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LeDeR annual report indicates ongoing concerns over deaths

Professor Pauline Heslop

Press release issued: 21 May 2019

Findings published today in the Learning Disabilities Mortality Review (LeDeR) Programme’s 2018 annual report indicate ongoing concerns about the premature deaths of people with learning disabilities.

The University of Bristol analyses the findings from completed reviews of deaths and publishes these in its annual reports. This year's report details that policies relating to the care and support of people with learning disabilities still require strengthening. The report has 12 recommendations.

This is the third annual report of the LeDeR programme, which is the first national programme of its kind in the world. Between 1 July 2016 and 31 December 2018, 4,302 deaths were notified to the programme.

These are some of the report’s key findings:

  • By 31 December 2018, 25% (1,081) of deaths notified had been reviewed by local areas in England.
  • Adults with learning disabilities from Black, Asian and Minority Ethnic (BAME) groups appear to be under-represented in notifications of deaths.
  • Just under half of the reviews completed in 2018 reported that the person had received care which met, or exceeded, good practice.
  • One in ten (11%) of reviews completed in 2018 reported that concerns had been raised about the circumstances leading to a person’s death.
  • 71 adults (8%) were reported to have received care that fell so far below expected good practice that it either significantly impacted on their well-being, or directly contributed to their death.
  • Women with learning disabilities died 27 years earlier; men 23 years, when compared to the general population.
  • Pneumonia, or aspiration pneumonia, were identified as causes of death in 41% of reviews - conditions which are potentially treatable, if caught in time.
  • There was evidence of bias in the care of people with learning disabilities, resulting in unequal treatment.

Professor Pauline Heslop, the University of Bristol’s LeDeR programme lead, said: "This annual report is about people who have died - we must never lose sight of this. They were people who mattered.

"Nearly half of the deaths reviewed showed that people with learning disabilities received care that met, or exceeded, good practice, but we should expect all people to receive care that meets good practice. The findings suggest we still have a long way to go for people with learning disabilities.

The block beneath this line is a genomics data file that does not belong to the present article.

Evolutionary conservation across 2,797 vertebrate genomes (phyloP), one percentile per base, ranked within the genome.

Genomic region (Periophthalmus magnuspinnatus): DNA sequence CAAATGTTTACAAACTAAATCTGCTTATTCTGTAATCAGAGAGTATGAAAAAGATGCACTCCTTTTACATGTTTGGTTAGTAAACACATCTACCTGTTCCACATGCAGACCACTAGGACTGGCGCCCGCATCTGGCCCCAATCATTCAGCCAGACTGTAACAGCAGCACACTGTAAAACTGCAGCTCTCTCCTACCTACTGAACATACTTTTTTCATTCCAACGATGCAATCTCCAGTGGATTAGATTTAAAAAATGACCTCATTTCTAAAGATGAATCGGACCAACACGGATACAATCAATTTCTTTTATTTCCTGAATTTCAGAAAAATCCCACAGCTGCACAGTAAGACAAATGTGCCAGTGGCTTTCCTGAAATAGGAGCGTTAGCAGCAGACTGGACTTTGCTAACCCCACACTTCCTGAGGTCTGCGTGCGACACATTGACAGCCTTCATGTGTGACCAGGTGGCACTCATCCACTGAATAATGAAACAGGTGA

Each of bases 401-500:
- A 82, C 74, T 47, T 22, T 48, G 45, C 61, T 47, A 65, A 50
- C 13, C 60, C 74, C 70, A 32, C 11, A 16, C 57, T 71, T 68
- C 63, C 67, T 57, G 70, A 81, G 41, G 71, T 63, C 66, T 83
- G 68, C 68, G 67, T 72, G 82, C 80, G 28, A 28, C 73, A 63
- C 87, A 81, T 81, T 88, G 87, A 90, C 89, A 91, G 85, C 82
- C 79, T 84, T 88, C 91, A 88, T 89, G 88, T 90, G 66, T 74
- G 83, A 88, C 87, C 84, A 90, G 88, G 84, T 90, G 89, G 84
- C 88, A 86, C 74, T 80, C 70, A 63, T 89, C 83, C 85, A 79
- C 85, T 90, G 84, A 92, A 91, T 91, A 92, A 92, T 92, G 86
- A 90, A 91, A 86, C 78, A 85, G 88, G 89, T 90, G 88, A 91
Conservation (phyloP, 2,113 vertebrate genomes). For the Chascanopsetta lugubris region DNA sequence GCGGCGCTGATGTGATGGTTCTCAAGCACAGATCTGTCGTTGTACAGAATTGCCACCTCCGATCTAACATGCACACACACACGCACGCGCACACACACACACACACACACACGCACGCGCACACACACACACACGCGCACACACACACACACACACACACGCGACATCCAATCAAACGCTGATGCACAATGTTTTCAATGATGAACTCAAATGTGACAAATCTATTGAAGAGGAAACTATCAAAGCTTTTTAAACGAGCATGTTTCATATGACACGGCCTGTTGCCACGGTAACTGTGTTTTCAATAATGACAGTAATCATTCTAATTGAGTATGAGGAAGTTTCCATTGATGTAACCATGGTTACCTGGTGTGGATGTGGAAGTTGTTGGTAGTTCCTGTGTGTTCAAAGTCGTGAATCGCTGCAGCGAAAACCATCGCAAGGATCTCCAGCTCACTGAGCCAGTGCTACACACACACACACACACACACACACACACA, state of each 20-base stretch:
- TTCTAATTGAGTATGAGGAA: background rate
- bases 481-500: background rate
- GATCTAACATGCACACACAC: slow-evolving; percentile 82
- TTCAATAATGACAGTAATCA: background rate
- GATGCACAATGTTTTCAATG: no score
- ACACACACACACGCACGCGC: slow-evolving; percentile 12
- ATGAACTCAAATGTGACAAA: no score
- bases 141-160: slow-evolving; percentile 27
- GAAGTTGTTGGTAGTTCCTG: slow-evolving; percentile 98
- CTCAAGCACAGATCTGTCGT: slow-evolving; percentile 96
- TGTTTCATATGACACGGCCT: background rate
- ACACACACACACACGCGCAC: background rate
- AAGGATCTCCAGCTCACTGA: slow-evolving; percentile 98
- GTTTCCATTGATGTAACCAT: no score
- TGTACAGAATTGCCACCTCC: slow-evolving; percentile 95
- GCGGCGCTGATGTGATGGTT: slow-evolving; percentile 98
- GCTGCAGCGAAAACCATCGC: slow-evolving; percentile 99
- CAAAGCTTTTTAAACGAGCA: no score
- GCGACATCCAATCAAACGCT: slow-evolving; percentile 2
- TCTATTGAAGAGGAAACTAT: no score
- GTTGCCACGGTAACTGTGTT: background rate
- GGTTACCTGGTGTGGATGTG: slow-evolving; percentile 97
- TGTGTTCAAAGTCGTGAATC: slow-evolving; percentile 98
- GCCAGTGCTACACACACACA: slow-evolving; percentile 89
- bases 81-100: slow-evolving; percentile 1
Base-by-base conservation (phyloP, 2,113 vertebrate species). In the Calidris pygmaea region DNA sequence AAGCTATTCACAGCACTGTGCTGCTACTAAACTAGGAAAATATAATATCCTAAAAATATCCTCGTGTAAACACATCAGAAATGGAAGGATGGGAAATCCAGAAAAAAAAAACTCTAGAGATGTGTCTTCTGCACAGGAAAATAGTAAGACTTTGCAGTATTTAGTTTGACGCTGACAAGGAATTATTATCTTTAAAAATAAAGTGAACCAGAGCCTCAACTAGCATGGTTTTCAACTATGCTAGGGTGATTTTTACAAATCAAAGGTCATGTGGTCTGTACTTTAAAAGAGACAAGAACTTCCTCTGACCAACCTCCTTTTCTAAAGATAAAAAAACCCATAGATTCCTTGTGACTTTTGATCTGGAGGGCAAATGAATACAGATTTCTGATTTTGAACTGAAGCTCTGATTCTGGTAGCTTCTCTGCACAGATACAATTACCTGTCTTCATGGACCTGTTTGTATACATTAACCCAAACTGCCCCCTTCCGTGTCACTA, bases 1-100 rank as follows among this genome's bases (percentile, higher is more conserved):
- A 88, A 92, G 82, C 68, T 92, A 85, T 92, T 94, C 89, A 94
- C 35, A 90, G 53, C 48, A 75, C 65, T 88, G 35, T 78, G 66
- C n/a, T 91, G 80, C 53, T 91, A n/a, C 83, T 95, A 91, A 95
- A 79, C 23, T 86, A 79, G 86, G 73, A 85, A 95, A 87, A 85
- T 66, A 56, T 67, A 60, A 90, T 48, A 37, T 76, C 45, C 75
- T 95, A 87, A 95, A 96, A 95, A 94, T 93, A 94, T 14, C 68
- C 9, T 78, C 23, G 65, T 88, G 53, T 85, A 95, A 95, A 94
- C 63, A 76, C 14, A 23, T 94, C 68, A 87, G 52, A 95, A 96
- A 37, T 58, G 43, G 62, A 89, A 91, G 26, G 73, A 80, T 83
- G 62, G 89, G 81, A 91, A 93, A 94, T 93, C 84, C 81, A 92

"One in every 10 reviews completed in 2018 raised concerns about the circumstances leading to death, and 71 adults were reported to have received care that fell so short of good practice that it significantly impacted on their well-being, or directly contributed to their cause of death. This is completely unacceptable. We need to see clear actions being taken to prevent other premature deaths.

"Of particular concern was the identification of diagnostic over-shadowing – or misreading symptoms of illness as being due to a person having learning disabilities, rather than a treatable medical condition. This can be symptomatic of a lack of understanding, or a disregard for people with learning disabilities; an attitude that devalues their lives, makes ill-founded assumptions about their quality of life, and perpetuates heath and other inequalities. It is overcoming such societal, discriminatory attitudes that is arguably our most significant challenge.

"The LeDeR programme is now entering its fifth year. Taking action to make the required improvements in the health and social care for people with learning disabilities is everyone's responsibility and must be accompanied by an enhanced degree of urgency."

Further information

LeDeR annual report

The full report and an easy read version are available.

Policy briefing

'National and local policies still need strengthening: findings from the Learning Disabilities Mortality Review'

About the LeDeR programme

  • The LeDeR programme reviews the deaths of people with learning disabilities aged four years and over.
  • The programme is commissioned by the Healthcare Quality Improvement Partnership (HQIP), on behalf of NHS England.
  • Reviews of deaths are carried out locally by health and social care staff, not by the University of Bristol.
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